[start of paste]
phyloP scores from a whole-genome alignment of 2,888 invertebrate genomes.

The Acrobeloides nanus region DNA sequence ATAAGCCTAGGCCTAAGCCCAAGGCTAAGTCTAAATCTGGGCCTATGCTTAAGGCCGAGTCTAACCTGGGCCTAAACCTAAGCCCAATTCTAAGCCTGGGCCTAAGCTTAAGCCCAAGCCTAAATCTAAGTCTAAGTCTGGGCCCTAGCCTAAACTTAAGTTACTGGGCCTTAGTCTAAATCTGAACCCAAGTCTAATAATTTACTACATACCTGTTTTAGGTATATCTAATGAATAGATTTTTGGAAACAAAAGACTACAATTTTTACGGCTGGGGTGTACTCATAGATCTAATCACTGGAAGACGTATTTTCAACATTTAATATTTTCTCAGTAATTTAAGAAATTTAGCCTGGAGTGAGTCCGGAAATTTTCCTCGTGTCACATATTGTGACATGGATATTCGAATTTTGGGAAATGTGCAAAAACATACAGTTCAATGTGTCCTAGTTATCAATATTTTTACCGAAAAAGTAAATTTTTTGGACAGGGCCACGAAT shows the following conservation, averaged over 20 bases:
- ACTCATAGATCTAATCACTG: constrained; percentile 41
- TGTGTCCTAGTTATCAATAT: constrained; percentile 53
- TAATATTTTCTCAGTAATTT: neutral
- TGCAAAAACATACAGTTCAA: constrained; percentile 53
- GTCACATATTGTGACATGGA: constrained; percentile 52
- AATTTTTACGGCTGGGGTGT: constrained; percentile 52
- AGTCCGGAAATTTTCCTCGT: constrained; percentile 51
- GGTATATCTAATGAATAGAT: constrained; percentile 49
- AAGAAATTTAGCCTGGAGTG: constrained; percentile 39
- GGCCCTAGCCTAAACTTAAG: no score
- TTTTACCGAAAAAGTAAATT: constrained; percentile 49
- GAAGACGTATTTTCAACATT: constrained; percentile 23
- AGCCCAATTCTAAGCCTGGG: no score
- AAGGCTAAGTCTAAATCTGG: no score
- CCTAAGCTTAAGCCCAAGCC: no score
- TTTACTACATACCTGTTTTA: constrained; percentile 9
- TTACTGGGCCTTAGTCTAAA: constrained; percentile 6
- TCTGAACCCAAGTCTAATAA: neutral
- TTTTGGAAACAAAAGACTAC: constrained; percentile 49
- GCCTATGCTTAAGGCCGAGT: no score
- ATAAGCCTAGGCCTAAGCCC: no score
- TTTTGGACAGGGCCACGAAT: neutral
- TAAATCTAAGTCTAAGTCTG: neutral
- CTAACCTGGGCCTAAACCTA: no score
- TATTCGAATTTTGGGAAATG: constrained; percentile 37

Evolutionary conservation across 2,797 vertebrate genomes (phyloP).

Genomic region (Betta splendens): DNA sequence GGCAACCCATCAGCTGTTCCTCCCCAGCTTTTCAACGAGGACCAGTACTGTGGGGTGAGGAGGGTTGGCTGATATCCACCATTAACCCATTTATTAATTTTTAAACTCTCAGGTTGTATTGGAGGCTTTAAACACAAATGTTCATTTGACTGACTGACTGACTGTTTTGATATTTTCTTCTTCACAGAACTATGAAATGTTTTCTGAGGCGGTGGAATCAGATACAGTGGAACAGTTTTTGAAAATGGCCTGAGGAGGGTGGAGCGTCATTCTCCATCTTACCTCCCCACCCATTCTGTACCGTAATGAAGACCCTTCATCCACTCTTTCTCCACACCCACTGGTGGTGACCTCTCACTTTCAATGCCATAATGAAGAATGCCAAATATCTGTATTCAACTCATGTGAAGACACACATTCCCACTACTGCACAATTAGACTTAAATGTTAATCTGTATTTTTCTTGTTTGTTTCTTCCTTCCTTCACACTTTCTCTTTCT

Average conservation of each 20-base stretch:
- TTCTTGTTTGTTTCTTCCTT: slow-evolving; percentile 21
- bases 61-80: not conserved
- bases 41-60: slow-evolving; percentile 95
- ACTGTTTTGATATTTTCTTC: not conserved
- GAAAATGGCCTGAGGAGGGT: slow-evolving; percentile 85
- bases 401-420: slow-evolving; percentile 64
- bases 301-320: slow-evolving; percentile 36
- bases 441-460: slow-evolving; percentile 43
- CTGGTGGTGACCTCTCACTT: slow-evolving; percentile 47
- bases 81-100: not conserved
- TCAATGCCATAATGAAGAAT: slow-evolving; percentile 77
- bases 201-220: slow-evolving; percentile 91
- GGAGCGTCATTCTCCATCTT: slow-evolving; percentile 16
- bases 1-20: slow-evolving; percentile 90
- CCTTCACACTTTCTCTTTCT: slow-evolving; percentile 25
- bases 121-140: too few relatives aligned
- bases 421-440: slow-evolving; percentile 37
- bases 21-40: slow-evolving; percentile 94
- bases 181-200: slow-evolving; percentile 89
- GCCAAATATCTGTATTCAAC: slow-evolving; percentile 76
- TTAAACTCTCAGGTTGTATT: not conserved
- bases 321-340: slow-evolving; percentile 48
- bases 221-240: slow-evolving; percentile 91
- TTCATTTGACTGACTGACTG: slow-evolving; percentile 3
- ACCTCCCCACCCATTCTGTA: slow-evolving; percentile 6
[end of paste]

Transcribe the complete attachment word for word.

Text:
phyloP scores from a whole-genome alignment of 2,888 invertebrate genomes.

The Acrobeloides nanus region DNA sequence ATAAGCCTAGGCCTAAGCCCAAGGCTAAGTCTAAATCTGGGCCTATGCTTAAGGCCGAGTCTAACCTGGGCCTAAACCTAAGCCCAATTCTAAGCCTGGGCCTAAGCTTAAGCCCAAGCCTAAATCTAAGTCTAAGTCTGGGCCCTAGCCTAAACTTAAGTTACTGGGCCTTAGTCTAAATCTGAACCCAAGTCTAATAATTTACTACATACCTGTTTTAGGTATATCTAATGAATAGATTTTTGGAAACAAAAGACTACAATTTTTACGGCTGGGGTGTACTCATAGATCTAATCACTGGAAGACGTATTTTCAACATTTAATATTTTCTCAGTAATTTAAGAAATTTAGCCTGGAGTGAGTCCGGAAATTTTCCTCGTGTCACATATTGTGACATGGATATTCGAATTTTGGGAAATGTGCAAAAACATACAGTTCAATGTGTCCTAGTTATCAATATTTTTACCGAAAAAGTAAATTTTTTGGACAGGGCCACGAAT shows the following conservation, averaged over 20 bases:
- ACTCATAGATCTAATCACTG: constrained; percentile 41
- TGTGTCCTAGTTATCAATAT: constrained; percentile 53
- TAATATTTTCTCAGTAATTT: neutral
- TGCAAAAACATACAGTTCAA: constrained; percentile 53
- GTCACATATTGTGACATGGA: constrained; percentile 52
- AATTTTTACGGCTGGGGTGT: constrained; percentile 52
- AGTCCGGAAATTTTCCTCGT: constrained; percentile 51
- GGTATATCTAATGAATAGAT: constrained; percentile 49
- AAGAAATTTAGCCTGGAGTG: constrained; percentile 39
- GGCCCTAGCCTAAACTTAAG: no score
- TTTTACCGAAAAAGTAAATT: constrained; percentile 49
- GAAGACGTATTTTCAACATT: constrained; percentile 23
- AGCCCAATTCTAAGCCTGGG: no score
- AAGGCTAAGTCTAAATCTGG: no score
- CCTAAGCTTAAGCCCAAGCC: no score
- TTTACTACATACCTGTTTTA: constrained; percentile 9
- TTACTGGGCCTTAGTCTAAA: constrained; percentile 6
- TCTGAACCCAAGTCTAATAA: neutral
- TTTTGGAAACAAAAGACTAC: constrained; percentile 49
- GCCTATGCTTAAGGCCGAGT: no score
- ATAAGCCTAGGCCTAAGCCC: no score
- TTTTGGACAGGGCCACGAAT: neutral
- TAAATCTAAGTCTAAGTCTG: neutral
- CTAACCTGGGCCTAAACCTA: no score
- TATTCGAATTTTGGGAAATG: constrained; percentile 37

Evolutionary conservation across 2,797 vertebrate genomes (phyloP).

Genomic region (Betta splendens): DNA sequence GGCAACCCATCAGCTGTTCCTCCCCAGCTTTTCAACGAGGACCAGTACTGTGGGGTGAGGAGGGTTGGCTGATATCCACCATTAACCCATTTATTAATTTTTAAACTCTCAGGTTGTATTGGAGGCTTTAAACACAAATGTTCATTTGACTGACTGACTGACTGTTTTGATATTTTCTTCTTCACAGAACTATGAAATGTTTTCTGAGGCGGTGGAATCAGATACAGTGGAACAGTTTTTGAAAATGGCCTGAGGAGGGTGGAGCGTCATTCTCCATCTTACCTCCCCACCCATTCTGTACCGTAATGAAGACCCTTCATCCACTCTTTCTCCACACCCACTGGTGGTGACCTCTCACTTTCAATGCCATAATGAAGAATGCCAAATATCTGTATTCAACTCATGTGAAGACACACATTCCCACTACTGCACAATTAGACTTAAATGTTAATCTGTATTTTTCTTGTTTGTTTCTTCCTTCCTTCACACTTTCTCTTTCT

Average conservation of each 20-base stretch:
- TTCTTGTTTGTTTCTTCCTT: slow-evolving; percentile 21
- bases 61-80: not conserved
- bases 41-60: slow-evolving; percentile 95
- ACTGTTTTGATATTTTCTTC: not conserved
- GAAAATGGCCTGAGGAGGGT: slow-evolving; percentile 85
- bases 401-420: slow-evolving; percentile 64
- bases 301-320: slow-evolving; percentile 36
- bases 441-460: slow-evolving; percentile 43
- CTGGTGGTGACCTCTCACTT: slow-evolving; percentile 47
- bases 81-100: not conserved
- TCAATGCCATAATGAAGAAT: slow-evolving; percentile 77
- bases 201-220: slow-evolving; percentile 91
- GGAGCGTCATTCTCCATCTT: slow-evolving; percentile 16
- bases 1-20: slow-evolving; percentile 90
- CCTTCACACTTTCTCTTTCT: slow-evolving; percentile 25
- bases 121-140: too few relatives aligned
- bases 421-440: slow-evolving; percentile 37
- bases 21-40: slow-evolving; percentile 94
- bases 181-200: slow-evolving; percentile 89
- GCCAAATATCTGTATTCAAC: slow-evolving; percentile 76
- TTAAACTCTCAGGTTGTATT: not conserved
- bases 321-340: slow-evolving; percentile 48
- bases 221-240: slow-evolving; percentile 91
- TTCATTTGACTGACTGACTG: slow-evolving; percentile 3
- ACCTCCCCACCCATTCTGTA: slow-evolving; percentile 6